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For users of Firefox, the process is just as simple. Just open up the webpage in different tab windows, then click on the Menu button, which is three horizontal lines. From here, choose Preferences. Now, click on Home, available in the left pane. Now, locate the New Windows and Tabs option, then click on Use Current Pages from the menu drop-down.

4. Windows Snapping

Windows snapping is probably one of the best features available on modern computers. Basically, it’s the process of having multiple windows or tabs open, then snapping them to the top, bottom, middle, left and right of your screen.

Users will do this, so that they don’t have to switch between all the different windows, in turn, this maximises your real estate. Simply drag the window or tab to the desired area of the screen, and it should automatically snap into place.

5. Learn Screen Locking

Once your system is setup with a password, the first thing you’ll want to do is, get into the habit of locking it whenever it’s left unattended. By doing this, you can prevent any unauthorised access to it, plus, it’ll prevent a youngster (possibly a toddler) or your pet, from pressing down randomly on your keys and sending out an email or turning on your webcam or causing a multitude of unwanted actions.

There are a number of ways that you can lock your screen, however, you only need to learn the one method that works best for you. For example, if you’re on a Windows 10 system, then you can press the Ctrl + Alt + Delete keys then click on the Lock option, to look your system up.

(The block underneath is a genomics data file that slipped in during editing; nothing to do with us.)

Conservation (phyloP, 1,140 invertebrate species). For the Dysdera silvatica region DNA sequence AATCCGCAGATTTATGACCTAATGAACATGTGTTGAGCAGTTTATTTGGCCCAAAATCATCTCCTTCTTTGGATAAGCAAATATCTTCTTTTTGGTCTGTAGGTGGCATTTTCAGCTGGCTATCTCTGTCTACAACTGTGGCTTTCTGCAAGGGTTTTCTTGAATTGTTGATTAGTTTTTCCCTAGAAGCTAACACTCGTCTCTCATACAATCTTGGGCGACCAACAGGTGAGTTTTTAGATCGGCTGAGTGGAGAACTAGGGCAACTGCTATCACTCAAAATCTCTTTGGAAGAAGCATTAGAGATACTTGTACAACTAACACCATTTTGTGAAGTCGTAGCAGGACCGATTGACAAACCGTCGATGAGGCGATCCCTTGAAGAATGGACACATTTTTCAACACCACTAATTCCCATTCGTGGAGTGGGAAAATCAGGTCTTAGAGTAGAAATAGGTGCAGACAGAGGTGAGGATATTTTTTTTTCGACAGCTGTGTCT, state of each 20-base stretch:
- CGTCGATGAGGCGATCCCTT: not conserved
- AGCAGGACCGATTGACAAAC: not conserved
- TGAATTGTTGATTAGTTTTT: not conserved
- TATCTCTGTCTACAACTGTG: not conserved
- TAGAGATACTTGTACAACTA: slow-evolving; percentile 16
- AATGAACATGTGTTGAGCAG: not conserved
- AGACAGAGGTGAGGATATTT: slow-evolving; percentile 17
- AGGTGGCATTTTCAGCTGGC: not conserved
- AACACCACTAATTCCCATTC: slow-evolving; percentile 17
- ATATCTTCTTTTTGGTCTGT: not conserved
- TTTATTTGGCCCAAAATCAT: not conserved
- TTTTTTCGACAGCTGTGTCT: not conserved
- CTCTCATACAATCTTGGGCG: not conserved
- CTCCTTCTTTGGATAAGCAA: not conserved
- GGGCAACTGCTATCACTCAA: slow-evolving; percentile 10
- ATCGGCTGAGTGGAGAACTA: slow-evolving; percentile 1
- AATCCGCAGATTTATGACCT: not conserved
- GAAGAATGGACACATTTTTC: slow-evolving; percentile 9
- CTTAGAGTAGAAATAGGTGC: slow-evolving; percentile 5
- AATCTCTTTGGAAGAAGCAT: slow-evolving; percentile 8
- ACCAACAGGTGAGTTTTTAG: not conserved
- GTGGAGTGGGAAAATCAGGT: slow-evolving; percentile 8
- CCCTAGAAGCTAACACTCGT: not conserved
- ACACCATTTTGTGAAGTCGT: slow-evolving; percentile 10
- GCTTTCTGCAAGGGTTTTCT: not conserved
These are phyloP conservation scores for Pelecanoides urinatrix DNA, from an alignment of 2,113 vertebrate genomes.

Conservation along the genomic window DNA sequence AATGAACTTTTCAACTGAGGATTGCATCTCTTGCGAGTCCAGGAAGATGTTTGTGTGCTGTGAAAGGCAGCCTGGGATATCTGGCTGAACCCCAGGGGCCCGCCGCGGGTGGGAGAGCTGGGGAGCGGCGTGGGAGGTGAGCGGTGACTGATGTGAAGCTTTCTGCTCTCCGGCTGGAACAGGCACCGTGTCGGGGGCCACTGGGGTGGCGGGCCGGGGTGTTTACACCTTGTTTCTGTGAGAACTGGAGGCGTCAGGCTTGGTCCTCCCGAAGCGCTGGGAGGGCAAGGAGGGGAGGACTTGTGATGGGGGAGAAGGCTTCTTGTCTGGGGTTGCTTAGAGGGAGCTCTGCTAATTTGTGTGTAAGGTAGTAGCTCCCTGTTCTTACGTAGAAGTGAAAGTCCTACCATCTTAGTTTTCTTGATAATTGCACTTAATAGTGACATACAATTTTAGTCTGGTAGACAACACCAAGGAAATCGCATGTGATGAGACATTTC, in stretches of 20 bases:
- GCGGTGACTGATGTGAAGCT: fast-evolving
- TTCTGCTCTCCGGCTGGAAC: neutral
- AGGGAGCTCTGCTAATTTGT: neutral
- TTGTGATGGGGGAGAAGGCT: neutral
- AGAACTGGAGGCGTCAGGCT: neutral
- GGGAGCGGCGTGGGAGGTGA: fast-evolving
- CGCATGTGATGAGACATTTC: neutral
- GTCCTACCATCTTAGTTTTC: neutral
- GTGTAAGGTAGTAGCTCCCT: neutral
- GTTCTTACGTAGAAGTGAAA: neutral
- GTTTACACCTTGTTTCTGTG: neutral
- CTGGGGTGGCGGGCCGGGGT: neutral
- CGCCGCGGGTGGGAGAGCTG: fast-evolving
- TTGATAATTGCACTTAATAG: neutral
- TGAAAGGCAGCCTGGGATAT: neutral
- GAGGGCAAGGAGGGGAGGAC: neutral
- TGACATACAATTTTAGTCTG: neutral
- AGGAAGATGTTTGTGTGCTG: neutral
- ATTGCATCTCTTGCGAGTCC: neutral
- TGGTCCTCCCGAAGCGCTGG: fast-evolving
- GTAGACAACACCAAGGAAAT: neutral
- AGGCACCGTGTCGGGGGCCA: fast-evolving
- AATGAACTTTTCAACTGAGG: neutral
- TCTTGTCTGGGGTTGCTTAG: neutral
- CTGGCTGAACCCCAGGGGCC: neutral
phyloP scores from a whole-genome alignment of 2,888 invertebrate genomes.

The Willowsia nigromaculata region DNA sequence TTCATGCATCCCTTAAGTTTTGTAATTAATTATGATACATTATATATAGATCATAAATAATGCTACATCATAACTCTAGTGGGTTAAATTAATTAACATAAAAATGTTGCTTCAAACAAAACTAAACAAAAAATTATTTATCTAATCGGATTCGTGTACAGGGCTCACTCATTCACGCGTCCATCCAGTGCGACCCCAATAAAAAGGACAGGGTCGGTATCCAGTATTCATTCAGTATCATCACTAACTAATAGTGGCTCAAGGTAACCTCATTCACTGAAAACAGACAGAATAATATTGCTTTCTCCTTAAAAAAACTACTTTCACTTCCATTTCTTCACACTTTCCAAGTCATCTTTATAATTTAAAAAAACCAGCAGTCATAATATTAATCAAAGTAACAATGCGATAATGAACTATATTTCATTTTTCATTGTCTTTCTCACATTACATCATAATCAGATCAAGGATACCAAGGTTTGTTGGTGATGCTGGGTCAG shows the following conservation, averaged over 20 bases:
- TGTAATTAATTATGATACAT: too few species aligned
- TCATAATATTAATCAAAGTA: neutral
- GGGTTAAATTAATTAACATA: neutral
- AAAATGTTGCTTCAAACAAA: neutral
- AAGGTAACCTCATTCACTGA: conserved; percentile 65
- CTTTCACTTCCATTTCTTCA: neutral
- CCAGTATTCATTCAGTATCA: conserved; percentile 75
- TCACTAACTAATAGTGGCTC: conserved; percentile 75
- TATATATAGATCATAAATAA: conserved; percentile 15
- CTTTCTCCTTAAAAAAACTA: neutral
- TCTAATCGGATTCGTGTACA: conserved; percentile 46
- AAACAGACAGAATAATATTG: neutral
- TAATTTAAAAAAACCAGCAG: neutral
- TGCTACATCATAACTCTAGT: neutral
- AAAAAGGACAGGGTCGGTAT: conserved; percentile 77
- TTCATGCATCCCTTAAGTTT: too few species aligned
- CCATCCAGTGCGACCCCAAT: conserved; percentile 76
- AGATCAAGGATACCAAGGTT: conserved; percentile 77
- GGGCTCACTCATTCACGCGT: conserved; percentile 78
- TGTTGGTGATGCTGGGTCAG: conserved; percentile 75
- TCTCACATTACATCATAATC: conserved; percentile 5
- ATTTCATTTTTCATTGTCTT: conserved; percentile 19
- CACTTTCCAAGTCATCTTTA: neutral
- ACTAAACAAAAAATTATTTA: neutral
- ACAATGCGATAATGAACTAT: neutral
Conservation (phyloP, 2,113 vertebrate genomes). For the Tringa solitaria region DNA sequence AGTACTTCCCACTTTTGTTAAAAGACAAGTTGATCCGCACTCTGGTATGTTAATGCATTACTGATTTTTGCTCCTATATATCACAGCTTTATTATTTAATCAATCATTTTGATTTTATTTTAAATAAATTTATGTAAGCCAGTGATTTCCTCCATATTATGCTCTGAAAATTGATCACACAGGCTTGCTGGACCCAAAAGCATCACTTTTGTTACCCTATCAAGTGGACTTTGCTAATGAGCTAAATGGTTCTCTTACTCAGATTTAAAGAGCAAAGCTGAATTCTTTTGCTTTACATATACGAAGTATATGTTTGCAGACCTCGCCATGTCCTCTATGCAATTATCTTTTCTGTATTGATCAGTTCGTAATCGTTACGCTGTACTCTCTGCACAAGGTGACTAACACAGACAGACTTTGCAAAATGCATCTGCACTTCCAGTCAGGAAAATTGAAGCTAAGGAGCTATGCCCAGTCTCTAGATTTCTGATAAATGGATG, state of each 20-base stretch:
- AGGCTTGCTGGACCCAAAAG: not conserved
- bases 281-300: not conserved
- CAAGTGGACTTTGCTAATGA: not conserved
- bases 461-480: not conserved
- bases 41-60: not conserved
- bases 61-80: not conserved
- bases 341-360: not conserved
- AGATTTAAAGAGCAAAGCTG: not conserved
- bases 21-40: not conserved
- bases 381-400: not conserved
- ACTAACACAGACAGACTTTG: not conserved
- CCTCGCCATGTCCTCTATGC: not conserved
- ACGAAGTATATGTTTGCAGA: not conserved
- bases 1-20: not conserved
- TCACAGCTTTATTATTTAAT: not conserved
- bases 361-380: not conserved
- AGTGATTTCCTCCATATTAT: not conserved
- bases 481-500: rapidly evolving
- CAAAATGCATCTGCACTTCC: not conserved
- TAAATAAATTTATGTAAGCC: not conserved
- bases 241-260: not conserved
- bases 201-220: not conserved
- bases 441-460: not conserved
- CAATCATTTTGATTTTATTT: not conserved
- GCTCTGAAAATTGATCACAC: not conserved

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If you’re running a Mac computer, maybe El Capitan or Yosemite, versions of the Mac O/S, then you can lock the screen by clicking on the lock icon, which is positioned to the left of the Wi-Fi symbol in your menu option.

Another way that you can lock your Mac is by pressing down Ctrl + Shift + Eject/Power keys together. Macs that have optical drives should have an Eject button on the keyboard, while those Macs that do not have a drive, you’d use the Power key instead.

6. Clean the System Registry

On your Windows operating system, you have the registry, which tracks and controls all the various things that you see and do on it. This includes the various details about all your programs, all the DLL files contained and shared on your system, which file types are associated with which program, just about everything is contained here.

That said, the registry can and typically does become cluttered over time. Especially when you’re constantly removing programs. This is because the removal of a program or tool can result in lingering entries, within the registry. Over time, your registry can become filled up with outdated settings data, which can adversely affect system performance.

This leaves you with the one option, which is to clean it out. Fortunately, you don’t have to do this yourself, as there are several tools designed to do it for you. I recommend you give a few registry cleaners a look in, and select the one you feel works best for you. It’s also best you go with a multifaceted tool, one capable of doing more than just a registry scan.


Uchenna Ani-Okoye is a former IT Manager who now runs his own computer support website https://www.compuchenna.co.uk.